We are easing into prime swimming weather and while we routinely talk about water safety and drowning prevention, we are here to remind you of the safety precautions necessary to prevent heat-related swimming injuries. Despite the refreshing, restorative experience of immersing yourself in water, heat-related swimming injuries can and do occur, often before we are aware of the looming danger.
3 Heat-related Swimming Injuries
1. Heat exhaustion/heatstroke
Heatstroke is the most deadly and seems counter-intuitive when in the water. However, the danger occurs when the water temperature goes above the mid-eighties. Combined with high air temperatures, the symptoms of heat exhaustion can progress rapidly, resulting in heatstroke, a life-threatening emergency that requires immediate medical attention. If you are in the water (especially warmer water) and notice the following symptoms, you need to exit the water and get out of the sun immediately. (Source).
- Cool, pale skin
- Headache and nausea
- Weakness and exhaustion.
- Dizziness, faintness, and mental confusion
- Rapid, weak pulse.
- Fast and shallow breathing
Dehydration is often one of the key factors in heat exhaustion, and can easily occur in the water, even though the body is submerged. You can still sweat while working out in the water. Here are a few basic rules to follow when thinking about hydration:
- As a general rule, you should be drinking at least half your body weight in fluid ounces BEFORE accounting for training. According to Swimming World, you should add in at least 32/ounces per hour of training on top of that.
- Don’t just chug those 32 ounces all at once though. Ensure a steady intake throughout the workout by drinking about 8 oz every 15-20 minutes.
- If you are planning to work out at a moderate to high intensity for over an hour, consider adding electrolytes, in the form of light-colored sports drinks or coconut water prior to and during the workout.
Sunburn is another heat-related injury that can sneak up on you, even if you applied a liberal dose prior to swimming. Most sunscreen applications last about two hours before it begins to break down in the light. You should reapply every two to four hours or after swimming. A lot of people think the higher the SPF, the better. WRONG. Actually, after SPF 50, additional protection is negligible. The real issue is that most people apply sunscreen incorrectly, only using 25-50% of the recommended amount, reducing the actual protective abilities. New York City dermatologist Doris Day, MD told Reader’s Digest, “If you use SPF 50, you really get the protection of an SPF 20 based on how people actually apply it.” Focus on SPF 30-50 and make sure you apply it correctly and often. (See above).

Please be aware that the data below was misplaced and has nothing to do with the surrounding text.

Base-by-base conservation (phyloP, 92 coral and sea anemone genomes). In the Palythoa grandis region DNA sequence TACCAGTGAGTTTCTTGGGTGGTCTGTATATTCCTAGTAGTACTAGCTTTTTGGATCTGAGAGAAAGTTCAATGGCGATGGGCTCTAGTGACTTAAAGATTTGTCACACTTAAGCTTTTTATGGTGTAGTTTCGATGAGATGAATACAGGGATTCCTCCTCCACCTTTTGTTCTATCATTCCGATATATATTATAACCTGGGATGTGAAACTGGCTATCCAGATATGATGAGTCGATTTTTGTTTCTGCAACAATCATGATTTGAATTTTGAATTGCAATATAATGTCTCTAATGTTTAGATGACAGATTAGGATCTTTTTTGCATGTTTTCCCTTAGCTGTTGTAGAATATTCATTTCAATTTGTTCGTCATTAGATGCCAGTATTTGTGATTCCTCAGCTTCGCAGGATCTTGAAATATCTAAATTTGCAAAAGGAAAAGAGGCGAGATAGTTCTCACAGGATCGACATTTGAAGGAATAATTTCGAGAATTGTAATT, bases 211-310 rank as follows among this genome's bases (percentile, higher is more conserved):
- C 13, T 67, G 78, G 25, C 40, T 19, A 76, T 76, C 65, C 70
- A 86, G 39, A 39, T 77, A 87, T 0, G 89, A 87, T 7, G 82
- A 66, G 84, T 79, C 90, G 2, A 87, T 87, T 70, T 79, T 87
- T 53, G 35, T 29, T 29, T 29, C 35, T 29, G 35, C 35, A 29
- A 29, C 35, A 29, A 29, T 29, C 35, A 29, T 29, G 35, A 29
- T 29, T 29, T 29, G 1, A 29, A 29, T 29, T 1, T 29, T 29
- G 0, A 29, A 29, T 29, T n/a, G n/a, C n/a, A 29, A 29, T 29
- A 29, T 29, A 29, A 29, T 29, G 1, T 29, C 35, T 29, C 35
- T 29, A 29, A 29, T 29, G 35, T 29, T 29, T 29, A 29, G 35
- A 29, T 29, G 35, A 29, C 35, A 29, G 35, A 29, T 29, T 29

Use the following application recommendations provided by the American Dermatology Association:
- Apply enough sunscreen to cover all exposed skin. Most adults need about 1 ounce — or enough to fill a shot glass — to fully cover their body.
- Don’t forget to apply to the tops of your feet, your neck, your ears and the top of your head.
- Apply sunscreen to dry skin 15 minutes before going outdoors.
- Skin cancer also can form on the lips. To protect your lips, apply a lip balm or lipstick that contains sunscreen with an SPF of 30 or higher.
Remember, the water cannot protect your body from heat-related swimming injuries. You must be a proactive participant in protecting yourself from the heat-related dangers of swimming. Now, hydrate, apply sunscreen and go swimming!
Molly is a member of our creative team, mom of four water-loving babies, and a fierce advocate for CPR training and really early swim instruction.